The Magnus Carlsen effect: When a humble Macedonian GM felt the butterflies
- The modestly rated Stanojovski, 58, has a brush with super stardom at the 44th Chess Olympiad after going 55 moves with the Norwegian world champion and No 1 player.
Zvonko Stanojoski, 58, world ranked 1707, sat with chin resting on his hands, as a swarm of cameras enveloped him. Usually playing in hall 2– teams that are still finding their way in the tournament and the sport are housed there for games–isn’t used to this flurry of activity.
The focus of attention was Stanojoski’s opponent, five-time world chess champion and world No 1 Magnus Carlsen. It's perhaps only in an Olympiad that a match-up of such stark proportions comes through. Despite the result being something of a no-brainer and Carlsen having two queens on the board after 55 moves, Stanojoksi–in his ninth Olympiad–hung in for longer than expected before eventually resigning.
Once the Round 7 pairings between Norway and North Macedonia were out on Thursday night, Stanojoski felt a rush of anxiety. He’d never played anyone half as celebrated before and speaks of discovering an odd rapid game of his on YouTube with a hint of accomplishment. The refusal of his younger, higher-rated compatriots to play the team tournament puzzles him but he doesn't fret over it.
Carlsen was the first to arrive–he is soldiering on for his team though a respectable finish appears slim–and wore a laboured smile as dignitaries snuck in for DP-worthy frames. He appeared relieved as the balding Stanjoski arrived, shook his hand and sat down across him.
“Spotting a bunch of cameras around the table, I suddenly felt nervous,” Stanojoski, rated a modest 2412, laughs. “I’ve never experienced it earlier. You could say I didn’t sleep very well the night before, when I got to know I was going to play Carlsen. But after the first few moves, it felt like any other game. He’s the kind of player who likes to play for small advantages. Sometime towards the close, I noticed he was a bit fidgety. I checked if I had any options left, but couldn’t spot any.”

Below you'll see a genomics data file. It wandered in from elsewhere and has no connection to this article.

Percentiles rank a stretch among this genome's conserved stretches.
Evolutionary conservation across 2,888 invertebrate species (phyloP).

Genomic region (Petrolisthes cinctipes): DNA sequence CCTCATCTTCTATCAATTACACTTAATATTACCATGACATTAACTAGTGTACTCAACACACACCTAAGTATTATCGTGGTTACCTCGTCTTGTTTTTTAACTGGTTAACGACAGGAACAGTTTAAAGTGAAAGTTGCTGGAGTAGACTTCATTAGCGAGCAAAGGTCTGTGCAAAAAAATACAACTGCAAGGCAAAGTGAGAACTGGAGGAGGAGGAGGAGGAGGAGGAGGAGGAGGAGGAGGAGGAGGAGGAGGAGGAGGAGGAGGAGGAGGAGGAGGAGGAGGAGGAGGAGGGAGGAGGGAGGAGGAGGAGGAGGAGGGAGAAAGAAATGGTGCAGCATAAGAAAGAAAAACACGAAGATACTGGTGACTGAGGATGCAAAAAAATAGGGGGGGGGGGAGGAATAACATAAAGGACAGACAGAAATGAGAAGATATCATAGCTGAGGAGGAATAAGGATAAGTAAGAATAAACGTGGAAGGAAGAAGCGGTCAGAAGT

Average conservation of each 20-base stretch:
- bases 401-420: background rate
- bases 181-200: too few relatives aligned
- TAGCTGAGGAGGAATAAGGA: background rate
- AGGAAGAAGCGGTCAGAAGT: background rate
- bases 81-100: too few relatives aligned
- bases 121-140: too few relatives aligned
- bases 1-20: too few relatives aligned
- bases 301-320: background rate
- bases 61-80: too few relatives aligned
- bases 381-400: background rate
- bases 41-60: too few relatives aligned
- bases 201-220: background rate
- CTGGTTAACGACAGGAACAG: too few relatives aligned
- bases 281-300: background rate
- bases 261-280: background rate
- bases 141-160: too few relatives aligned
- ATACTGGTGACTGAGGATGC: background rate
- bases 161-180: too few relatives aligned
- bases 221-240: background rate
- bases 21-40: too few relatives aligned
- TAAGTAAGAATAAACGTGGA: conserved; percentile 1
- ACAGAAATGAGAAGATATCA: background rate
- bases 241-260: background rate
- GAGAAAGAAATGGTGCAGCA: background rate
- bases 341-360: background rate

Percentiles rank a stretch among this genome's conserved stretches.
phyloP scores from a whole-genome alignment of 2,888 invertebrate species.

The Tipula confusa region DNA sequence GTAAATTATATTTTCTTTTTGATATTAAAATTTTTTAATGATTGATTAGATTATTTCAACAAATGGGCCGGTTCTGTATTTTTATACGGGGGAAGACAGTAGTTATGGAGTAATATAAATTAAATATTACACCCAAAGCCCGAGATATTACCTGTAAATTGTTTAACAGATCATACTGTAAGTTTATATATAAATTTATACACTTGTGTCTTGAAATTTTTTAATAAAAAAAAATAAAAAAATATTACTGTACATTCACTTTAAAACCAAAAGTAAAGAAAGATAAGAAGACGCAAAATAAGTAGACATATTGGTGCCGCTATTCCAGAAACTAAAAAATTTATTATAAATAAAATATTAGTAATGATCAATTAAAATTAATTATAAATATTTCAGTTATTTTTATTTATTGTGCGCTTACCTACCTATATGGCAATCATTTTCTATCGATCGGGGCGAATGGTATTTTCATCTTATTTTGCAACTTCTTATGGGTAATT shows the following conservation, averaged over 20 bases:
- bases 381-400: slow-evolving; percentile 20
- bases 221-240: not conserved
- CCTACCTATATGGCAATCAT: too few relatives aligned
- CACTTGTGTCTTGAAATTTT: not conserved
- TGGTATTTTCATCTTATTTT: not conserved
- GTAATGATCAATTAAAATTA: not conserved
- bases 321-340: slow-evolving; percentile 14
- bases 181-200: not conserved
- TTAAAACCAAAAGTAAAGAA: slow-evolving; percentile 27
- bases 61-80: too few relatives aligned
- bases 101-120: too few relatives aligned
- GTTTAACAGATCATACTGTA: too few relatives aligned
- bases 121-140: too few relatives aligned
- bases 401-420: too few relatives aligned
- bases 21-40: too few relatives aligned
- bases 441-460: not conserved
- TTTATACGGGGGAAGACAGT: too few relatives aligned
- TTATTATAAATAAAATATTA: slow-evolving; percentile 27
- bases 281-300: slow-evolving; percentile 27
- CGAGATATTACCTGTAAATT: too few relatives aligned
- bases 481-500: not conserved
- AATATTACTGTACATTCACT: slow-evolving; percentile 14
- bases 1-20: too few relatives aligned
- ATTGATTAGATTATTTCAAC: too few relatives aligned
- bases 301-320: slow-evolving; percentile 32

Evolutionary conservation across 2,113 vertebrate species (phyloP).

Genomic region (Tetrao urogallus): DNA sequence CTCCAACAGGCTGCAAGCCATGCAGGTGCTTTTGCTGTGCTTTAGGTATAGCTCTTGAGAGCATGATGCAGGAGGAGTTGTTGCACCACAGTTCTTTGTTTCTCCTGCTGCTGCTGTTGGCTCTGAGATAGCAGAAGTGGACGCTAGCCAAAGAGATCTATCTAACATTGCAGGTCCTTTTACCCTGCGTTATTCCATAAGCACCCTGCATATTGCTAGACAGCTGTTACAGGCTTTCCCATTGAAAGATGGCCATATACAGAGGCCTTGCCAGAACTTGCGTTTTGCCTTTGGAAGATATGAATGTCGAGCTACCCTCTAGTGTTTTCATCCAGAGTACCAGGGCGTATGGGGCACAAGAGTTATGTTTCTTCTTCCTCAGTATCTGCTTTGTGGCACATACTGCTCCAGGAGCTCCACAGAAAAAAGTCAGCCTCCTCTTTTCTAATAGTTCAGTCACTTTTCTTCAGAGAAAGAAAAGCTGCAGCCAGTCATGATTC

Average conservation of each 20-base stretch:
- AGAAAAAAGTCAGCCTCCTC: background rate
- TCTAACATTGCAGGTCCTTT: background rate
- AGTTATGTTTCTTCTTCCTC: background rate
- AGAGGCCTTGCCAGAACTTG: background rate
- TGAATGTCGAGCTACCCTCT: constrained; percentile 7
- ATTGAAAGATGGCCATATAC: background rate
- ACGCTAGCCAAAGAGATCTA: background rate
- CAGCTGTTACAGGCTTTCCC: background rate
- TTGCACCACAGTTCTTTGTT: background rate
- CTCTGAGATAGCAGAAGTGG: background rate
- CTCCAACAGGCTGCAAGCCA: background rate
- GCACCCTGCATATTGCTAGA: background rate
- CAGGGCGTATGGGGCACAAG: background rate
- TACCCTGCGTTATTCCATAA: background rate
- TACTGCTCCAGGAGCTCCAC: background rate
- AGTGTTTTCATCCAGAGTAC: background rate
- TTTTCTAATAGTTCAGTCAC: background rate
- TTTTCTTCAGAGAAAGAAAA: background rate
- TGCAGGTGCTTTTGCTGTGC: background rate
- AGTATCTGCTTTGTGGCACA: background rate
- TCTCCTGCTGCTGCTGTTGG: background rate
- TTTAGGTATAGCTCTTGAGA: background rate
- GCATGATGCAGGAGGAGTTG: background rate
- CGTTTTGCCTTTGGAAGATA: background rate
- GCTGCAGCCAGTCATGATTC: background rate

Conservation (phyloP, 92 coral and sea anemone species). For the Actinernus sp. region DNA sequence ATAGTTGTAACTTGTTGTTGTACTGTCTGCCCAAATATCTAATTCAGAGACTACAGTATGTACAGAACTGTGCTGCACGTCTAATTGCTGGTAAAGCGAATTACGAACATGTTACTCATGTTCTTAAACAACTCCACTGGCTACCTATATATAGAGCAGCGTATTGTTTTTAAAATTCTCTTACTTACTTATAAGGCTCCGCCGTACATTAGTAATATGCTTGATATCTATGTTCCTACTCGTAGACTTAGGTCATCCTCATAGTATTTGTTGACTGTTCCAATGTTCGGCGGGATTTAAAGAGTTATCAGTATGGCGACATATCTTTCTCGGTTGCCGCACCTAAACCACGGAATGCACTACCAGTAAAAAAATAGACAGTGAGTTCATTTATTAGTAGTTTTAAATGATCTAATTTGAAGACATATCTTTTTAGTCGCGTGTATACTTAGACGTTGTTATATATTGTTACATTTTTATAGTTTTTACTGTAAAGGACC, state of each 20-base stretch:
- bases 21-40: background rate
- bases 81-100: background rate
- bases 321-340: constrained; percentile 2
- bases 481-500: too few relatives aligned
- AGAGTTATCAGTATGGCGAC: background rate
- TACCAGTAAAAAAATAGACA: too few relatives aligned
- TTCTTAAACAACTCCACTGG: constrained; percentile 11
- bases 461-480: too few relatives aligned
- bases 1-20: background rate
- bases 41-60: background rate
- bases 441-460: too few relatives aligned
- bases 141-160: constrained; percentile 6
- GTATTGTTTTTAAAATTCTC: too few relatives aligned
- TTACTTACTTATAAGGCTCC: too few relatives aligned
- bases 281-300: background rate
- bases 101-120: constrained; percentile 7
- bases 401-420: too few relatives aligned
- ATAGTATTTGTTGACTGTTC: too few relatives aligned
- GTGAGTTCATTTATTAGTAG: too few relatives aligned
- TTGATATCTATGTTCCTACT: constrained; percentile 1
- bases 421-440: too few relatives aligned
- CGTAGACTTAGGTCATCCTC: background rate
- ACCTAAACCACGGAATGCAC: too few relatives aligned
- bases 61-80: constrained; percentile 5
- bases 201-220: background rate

In contrast to Carlsen–he turned GM at 13 and was bred on computers--Stanojoski’s Grandmaster title arrived at 40, a rarity in a sport of prodigious talents and early peaks. He stumbled upon online blitz for the first time only two years ago. “Chess was my second job, if we can call it that. It wasn’t paying my bills,” Stanojoski, who juggled chess with working factory hours as an engineer for the greater part of his life, explains. “I don’t mind the GM title but it wasn’t my first goal. I’d be okay to not have it too. I guess I just kept playing when I could and the norms happened. I'm still playing because it's still fun.”
A successor state from the erstwhile Yugoslavia, North Macedonia became independent only three decades ago. Chess doesn’t figure anywhere in the sporting landscape of the tiny landlocked nation in south eastern Europe where football leads the numbers, followed by handball. The total GM count stands at under 10.
Stanojoski started playing chess because he watched his father spend hours poring over the board with friends. His daughters didn’t follow his path in the sport. Stanojoski says it’s perhaps because he didn’t make it seem good enough.
He no longer works in the factory, and has made his transition to a full-time chess coach. "My grandchild is a few months old now," he says. "I'm hoping once she's a couple of years old, I can introduce her to chess. Maybe she will fall in love with it like I did."